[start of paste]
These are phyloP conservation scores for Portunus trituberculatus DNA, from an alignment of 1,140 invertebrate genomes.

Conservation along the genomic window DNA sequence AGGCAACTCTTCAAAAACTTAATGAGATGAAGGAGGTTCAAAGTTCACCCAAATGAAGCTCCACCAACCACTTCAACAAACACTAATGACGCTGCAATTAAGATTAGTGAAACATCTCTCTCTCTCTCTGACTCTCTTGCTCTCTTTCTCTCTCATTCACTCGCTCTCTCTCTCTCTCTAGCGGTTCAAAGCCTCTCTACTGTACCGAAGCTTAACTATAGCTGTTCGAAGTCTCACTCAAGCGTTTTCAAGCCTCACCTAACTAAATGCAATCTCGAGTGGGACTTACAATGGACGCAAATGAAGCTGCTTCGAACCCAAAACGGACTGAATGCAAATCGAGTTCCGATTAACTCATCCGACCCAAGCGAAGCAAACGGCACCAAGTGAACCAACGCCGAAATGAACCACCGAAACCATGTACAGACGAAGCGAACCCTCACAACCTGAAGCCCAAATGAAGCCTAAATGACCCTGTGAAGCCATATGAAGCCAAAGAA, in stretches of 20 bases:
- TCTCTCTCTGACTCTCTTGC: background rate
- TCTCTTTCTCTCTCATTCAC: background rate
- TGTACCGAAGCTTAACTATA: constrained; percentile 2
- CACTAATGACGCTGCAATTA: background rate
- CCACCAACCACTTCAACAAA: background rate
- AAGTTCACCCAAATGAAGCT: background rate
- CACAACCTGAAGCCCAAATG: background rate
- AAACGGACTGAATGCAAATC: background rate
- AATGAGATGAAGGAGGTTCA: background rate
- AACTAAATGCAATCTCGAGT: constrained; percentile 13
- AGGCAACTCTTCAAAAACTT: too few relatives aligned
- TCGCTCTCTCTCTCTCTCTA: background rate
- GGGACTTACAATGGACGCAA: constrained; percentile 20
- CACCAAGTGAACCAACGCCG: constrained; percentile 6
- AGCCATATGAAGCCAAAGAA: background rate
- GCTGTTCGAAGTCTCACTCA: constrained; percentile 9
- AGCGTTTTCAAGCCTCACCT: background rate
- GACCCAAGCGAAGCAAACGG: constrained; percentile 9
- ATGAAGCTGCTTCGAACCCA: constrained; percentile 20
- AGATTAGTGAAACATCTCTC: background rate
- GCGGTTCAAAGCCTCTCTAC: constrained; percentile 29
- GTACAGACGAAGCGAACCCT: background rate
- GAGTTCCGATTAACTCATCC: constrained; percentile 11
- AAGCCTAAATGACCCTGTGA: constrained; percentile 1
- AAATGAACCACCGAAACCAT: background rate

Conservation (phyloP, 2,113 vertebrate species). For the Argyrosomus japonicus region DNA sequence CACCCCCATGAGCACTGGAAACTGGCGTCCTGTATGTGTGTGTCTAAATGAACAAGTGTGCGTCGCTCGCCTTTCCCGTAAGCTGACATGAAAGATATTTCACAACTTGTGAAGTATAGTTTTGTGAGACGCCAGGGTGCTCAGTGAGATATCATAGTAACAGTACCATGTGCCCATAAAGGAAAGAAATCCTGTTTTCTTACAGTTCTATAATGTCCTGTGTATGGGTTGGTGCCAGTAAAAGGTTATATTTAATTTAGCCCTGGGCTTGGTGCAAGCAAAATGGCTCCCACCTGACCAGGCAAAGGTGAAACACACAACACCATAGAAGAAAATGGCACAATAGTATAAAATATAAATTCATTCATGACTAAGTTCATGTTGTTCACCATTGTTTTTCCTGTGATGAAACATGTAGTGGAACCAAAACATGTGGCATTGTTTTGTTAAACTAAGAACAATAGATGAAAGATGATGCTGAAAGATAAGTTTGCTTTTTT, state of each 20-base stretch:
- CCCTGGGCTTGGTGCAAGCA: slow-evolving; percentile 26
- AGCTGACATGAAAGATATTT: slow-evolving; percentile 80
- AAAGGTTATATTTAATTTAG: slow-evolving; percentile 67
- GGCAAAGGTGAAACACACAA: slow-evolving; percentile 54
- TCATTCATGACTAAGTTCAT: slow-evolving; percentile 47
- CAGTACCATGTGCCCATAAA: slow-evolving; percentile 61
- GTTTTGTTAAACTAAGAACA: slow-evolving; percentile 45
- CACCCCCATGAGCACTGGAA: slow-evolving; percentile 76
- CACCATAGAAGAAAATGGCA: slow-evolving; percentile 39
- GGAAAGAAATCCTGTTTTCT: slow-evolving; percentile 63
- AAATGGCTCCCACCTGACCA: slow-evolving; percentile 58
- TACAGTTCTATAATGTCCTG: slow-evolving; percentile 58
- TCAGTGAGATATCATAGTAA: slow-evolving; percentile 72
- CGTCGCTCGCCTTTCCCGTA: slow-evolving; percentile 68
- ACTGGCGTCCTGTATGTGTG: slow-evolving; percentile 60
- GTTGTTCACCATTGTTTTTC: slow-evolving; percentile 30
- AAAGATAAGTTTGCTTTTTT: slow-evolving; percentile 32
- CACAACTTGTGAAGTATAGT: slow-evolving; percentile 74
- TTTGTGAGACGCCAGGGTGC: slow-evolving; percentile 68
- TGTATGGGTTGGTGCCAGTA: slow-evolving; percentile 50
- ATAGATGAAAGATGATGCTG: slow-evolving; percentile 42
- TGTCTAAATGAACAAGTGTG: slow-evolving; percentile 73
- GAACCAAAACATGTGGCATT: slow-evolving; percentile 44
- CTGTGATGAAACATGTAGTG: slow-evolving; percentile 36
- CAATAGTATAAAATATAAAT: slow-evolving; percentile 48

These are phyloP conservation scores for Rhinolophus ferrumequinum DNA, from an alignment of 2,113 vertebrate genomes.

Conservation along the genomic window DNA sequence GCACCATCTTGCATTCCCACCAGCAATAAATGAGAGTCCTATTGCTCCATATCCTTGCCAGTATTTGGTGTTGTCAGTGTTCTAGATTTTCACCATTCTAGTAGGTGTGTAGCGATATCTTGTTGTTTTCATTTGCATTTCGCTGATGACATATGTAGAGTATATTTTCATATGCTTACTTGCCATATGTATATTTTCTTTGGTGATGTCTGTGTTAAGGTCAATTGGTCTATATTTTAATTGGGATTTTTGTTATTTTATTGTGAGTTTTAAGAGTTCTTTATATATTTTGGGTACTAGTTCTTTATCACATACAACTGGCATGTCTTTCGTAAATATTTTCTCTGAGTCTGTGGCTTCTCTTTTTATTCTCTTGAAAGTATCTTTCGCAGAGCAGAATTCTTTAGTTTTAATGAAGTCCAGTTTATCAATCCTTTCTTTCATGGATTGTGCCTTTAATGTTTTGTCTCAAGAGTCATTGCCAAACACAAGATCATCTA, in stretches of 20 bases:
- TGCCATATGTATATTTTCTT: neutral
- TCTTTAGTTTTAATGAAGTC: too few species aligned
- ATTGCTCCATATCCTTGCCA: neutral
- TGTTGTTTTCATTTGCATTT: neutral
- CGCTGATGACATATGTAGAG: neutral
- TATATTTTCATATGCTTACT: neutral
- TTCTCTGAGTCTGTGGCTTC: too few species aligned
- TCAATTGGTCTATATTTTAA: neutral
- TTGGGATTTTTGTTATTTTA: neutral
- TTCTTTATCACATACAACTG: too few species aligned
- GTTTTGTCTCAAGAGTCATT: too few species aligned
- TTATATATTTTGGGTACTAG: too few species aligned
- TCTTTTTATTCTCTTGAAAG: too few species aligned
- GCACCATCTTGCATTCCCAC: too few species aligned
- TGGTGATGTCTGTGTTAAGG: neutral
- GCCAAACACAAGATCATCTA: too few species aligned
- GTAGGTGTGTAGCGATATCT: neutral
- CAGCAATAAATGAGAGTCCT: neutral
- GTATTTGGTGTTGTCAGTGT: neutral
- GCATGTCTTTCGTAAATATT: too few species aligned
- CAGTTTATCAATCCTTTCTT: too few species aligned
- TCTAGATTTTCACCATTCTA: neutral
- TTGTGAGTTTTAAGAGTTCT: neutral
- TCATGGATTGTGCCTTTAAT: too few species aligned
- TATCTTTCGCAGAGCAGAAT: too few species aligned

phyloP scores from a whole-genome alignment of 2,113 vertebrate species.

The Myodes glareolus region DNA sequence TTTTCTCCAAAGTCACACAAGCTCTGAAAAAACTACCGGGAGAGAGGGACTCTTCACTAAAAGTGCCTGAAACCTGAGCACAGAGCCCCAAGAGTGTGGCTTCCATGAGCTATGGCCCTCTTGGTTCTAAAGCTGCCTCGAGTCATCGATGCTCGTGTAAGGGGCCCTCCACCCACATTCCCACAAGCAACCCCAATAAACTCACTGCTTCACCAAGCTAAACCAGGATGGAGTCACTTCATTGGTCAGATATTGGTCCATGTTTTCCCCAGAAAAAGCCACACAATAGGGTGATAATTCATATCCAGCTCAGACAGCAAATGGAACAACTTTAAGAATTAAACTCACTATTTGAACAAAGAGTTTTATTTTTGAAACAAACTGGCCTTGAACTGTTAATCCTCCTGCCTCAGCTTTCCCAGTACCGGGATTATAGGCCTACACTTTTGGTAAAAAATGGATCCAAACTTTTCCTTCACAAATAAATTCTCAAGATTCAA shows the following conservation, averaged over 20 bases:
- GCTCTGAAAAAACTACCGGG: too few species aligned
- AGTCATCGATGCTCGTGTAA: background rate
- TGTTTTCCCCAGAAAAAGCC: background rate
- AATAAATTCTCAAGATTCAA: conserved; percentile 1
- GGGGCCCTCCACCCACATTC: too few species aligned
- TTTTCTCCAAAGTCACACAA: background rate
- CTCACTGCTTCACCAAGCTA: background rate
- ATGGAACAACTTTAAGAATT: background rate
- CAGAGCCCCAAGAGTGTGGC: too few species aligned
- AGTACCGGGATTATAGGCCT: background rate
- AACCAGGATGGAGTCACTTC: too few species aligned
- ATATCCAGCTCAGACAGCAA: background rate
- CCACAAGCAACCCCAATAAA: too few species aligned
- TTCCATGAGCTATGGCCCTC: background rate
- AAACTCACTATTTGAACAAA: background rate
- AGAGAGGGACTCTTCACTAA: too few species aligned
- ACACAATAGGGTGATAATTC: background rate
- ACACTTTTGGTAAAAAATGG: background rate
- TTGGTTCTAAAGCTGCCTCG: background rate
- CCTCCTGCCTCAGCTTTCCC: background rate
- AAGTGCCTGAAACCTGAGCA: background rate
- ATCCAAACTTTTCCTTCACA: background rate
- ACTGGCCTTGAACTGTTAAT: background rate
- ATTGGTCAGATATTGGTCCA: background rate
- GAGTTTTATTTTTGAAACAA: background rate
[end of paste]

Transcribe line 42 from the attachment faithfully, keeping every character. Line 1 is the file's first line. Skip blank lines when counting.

- CGTCGCTCGCCTTTCCCGTA: slow-evolving; percentile 68